Creeks in Goa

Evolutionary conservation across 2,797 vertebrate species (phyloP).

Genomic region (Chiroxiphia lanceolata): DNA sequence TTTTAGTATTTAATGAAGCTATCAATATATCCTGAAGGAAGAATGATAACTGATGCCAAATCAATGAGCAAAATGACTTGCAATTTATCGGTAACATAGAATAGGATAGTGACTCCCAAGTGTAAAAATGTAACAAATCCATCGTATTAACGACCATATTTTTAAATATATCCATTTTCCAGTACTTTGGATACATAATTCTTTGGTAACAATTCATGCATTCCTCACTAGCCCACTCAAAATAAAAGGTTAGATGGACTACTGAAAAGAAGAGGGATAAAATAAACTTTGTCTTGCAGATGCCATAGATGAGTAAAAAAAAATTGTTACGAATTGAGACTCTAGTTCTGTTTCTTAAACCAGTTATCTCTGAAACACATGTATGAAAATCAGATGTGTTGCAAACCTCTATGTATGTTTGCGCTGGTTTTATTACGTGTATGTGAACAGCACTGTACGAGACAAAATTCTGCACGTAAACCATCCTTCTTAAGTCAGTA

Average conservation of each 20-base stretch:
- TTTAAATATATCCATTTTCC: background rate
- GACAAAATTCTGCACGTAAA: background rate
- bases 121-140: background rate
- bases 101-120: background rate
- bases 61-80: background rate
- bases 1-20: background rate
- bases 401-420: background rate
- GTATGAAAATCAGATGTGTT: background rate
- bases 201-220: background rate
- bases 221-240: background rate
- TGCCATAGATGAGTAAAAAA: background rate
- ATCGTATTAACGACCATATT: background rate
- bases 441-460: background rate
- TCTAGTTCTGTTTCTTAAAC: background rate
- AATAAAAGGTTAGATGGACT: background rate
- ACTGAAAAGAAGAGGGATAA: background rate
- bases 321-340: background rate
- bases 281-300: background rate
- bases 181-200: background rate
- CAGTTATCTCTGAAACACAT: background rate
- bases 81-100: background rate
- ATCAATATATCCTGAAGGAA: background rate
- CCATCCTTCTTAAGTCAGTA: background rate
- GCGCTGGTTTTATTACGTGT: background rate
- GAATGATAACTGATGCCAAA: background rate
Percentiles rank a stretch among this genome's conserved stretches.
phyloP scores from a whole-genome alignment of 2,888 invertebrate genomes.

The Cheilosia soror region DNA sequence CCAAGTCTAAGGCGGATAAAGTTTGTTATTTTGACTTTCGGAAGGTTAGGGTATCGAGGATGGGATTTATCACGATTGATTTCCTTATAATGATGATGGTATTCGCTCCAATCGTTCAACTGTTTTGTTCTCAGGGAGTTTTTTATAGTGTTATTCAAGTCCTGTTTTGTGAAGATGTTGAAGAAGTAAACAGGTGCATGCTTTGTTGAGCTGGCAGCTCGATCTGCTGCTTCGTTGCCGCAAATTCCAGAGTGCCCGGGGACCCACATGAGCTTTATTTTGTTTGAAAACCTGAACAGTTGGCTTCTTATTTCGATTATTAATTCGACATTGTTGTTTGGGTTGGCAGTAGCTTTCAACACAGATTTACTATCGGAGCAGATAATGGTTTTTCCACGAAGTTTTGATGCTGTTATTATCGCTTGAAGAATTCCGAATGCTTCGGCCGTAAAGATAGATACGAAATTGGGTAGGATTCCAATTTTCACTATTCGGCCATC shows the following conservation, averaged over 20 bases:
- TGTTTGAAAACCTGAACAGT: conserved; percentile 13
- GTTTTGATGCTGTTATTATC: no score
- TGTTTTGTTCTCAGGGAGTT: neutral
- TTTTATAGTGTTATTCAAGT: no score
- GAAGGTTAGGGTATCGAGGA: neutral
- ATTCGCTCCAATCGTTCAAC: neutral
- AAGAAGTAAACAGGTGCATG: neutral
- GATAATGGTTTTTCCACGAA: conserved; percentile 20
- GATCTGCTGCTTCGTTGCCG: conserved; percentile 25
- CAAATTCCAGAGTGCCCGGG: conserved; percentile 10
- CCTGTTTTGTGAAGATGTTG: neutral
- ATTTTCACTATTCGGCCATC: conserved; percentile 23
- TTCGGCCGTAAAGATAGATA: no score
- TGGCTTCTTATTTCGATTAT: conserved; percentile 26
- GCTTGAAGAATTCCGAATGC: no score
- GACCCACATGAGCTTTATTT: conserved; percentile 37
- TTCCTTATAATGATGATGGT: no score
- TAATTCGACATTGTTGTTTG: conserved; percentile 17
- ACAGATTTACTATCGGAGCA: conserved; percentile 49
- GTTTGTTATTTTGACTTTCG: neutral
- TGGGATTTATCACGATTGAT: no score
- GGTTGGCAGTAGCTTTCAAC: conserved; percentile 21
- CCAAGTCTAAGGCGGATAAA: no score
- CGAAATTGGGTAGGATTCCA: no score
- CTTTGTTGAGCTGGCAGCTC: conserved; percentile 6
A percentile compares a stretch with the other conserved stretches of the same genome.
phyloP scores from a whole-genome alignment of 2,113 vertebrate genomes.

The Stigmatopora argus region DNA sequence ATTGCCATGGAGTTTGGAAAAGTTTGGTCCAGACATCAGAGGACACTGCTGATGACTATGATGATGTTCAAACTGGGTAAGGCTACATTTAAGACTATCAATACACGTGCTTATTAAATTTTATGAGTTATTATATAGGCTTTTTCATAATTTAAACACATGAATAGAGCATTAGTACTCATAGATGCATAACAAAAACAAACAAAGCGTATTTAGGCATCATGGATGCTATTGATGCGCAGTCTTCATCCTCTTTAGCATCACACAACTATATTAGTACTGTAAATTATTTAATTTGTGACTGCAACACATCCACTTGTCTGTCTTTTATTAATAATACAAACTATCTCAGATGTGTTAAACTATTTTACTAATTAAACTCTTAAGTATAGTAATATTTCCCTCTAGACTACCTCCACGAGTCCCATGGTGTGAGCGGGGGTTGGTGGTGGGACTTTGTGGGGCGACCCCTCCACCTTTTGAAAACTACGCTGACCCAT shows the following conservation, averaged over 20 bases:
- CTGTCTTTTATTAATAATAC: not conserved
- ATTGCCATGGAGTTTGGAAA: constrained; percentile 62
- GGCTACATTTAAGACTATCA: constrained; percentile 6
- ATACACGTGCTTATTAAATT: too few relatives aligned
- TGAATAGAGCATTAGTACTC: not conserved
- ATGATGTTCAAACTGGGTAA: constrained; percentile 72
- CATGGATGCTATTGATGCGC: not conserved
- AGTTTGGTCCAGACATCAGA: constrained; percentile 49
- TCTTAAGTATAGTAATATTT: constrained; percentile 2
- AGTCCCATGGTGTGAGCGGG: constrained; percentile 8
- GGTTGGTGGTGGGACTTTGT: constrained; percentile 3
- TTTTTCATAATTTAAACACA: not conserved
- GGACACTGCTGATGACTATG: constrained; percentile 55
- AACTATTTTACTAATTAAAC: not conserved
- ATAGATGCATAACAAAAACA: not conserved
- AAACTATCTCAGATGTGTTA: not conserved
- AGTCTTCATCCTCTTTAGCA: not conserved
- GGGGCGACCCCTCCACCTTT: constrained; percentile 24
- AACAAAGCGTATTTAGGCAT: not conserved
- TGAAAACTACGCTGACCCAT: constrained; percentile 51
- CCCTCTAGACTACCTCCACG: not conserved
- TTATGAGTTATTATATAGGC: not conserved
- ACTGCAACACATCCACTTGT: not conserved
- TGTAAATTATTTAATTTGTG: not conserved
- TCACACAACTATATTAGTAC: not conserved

A Creek is a narrow, sheltered waterway, especially an inlet in a shoreline or channel in a marsh. So basically it is a stream of water that merges with a river before entering the sea. It is also an area where freshwater and salt water meet and tidal flushing occurs. The objectives for tidal flushing are to: • Displace invasive plants, eliminate soil and water acidity, prevent water stagnation, mosquito breeding and water-borne diseases. • Increase oxygenation, increase sedimentation to counter sea-level rise, increase dissolved oxygen, and restore marine life. Creeks help circulate our planet’s water and provide important habitats to a variety of aquatic plants (Flora), aquatic animals (Fauna) and birds. Water is at the core of sustainable development and is critical for socio-economic development, healthy ecosystems and for human survival itself. Also, under Section 3(1) and Section 3(2)(v) of the Environment (Protection) Act, 1986 and Rule 5(3)(d) of the Environment (Protection) Rules, 1986, Creeks come under Coastal Regulation Zone (CRZ) and need to be protected. The following activities are declared as prohibited within the CRZ, namely: new industries, disposal of hazardous substances, new fish processing units, new effluent/waste treatment plants, disposal of untreated waste and effluents, dumping of city or town waste or ash from thermal plants, land reclamation, mining harvesting or extraction of ground water other than manual wells for domestic purpose or traditional activities. However, cities and towns since time immemorial have developed along the banks of rives. Increase in population led to increase in garbage and sewage water. Lack of recycling space and treatment plants led to disposal domestic wastewater, sewage water and solid wastes into water bodies, flouting all rules of environment safety standards. Hence a proper management plan is needed to safeguard the water bodies. Goa’s economy is growing every year. While this growth has brought many socioeconomic benefits like development and employment, it has caused significant environmental impacts like: 1. Increase in air and water pollution-Air pollution is the introduction of particulates, biological molecules, or other harmful materials into Earth’s atmosphere, causing diseases, allergies, and damage to other living organisms such as animals and food crops, or the natural environment. Water pollution occurs when pollutants are directly or indirectly discharged into water bodies without adequate treatment to remove harmful compounds. An estimated 580 people in India die of water pollution related illness every day. Raw wastewater is rich with nitrogen and phosphorus (N, P) and leads to the phenomena of Eutrophication, which is the growth of huge amounts of algae, weeds, reeds and other grasses leading to the deterioration of the water quality. Invasive Weeds like Salvinia and Water Hyacinth can grow so dense thereby reducing space and causing oxygen depletion, that they pose a threat to the native species. They are also one of the reasons for flooding, as plastic and other garbage get entangled in the roots which prevents water flow. Another issue is Siltation which is also a type of water pollution caused by land erosion of particulate material, like silt or clay. The silt is mostly from construction activities, deforestation and mining activities. The siltation chiefly affects the marine life: • Filter-feeders like mussels, clams, prawns, corals, baleen whales take in water, filter out nutrients and oxygen and then expel the water. • Some birds, such as flamingos and certain species of duck, are also filter feeders. Filter feeders can play an important role in clarifying water, but when they take in polluted water, the sediment can kill them and disrupt the food chain. • Siltation can also choke fish eggs and larvae, reducing population numbers. 2. Increase in biodegradable and non-biodegradable garbage–Biodegradable or organic waste is manageable as it can be broken down and mixed with mud to create compost for growing plants, farming etc. But non-biodegradable garbage like plastic, rubber tires, styrofoam, fiberglass and metals, cannot be broken down into its base compounds by micro-organisms, air, moisture or soil in a reasonable amount of time. It is an environmental concern, as it threatens to overwhelm landfills and create disposal problems. Therefore recycling is the best option for managing it.

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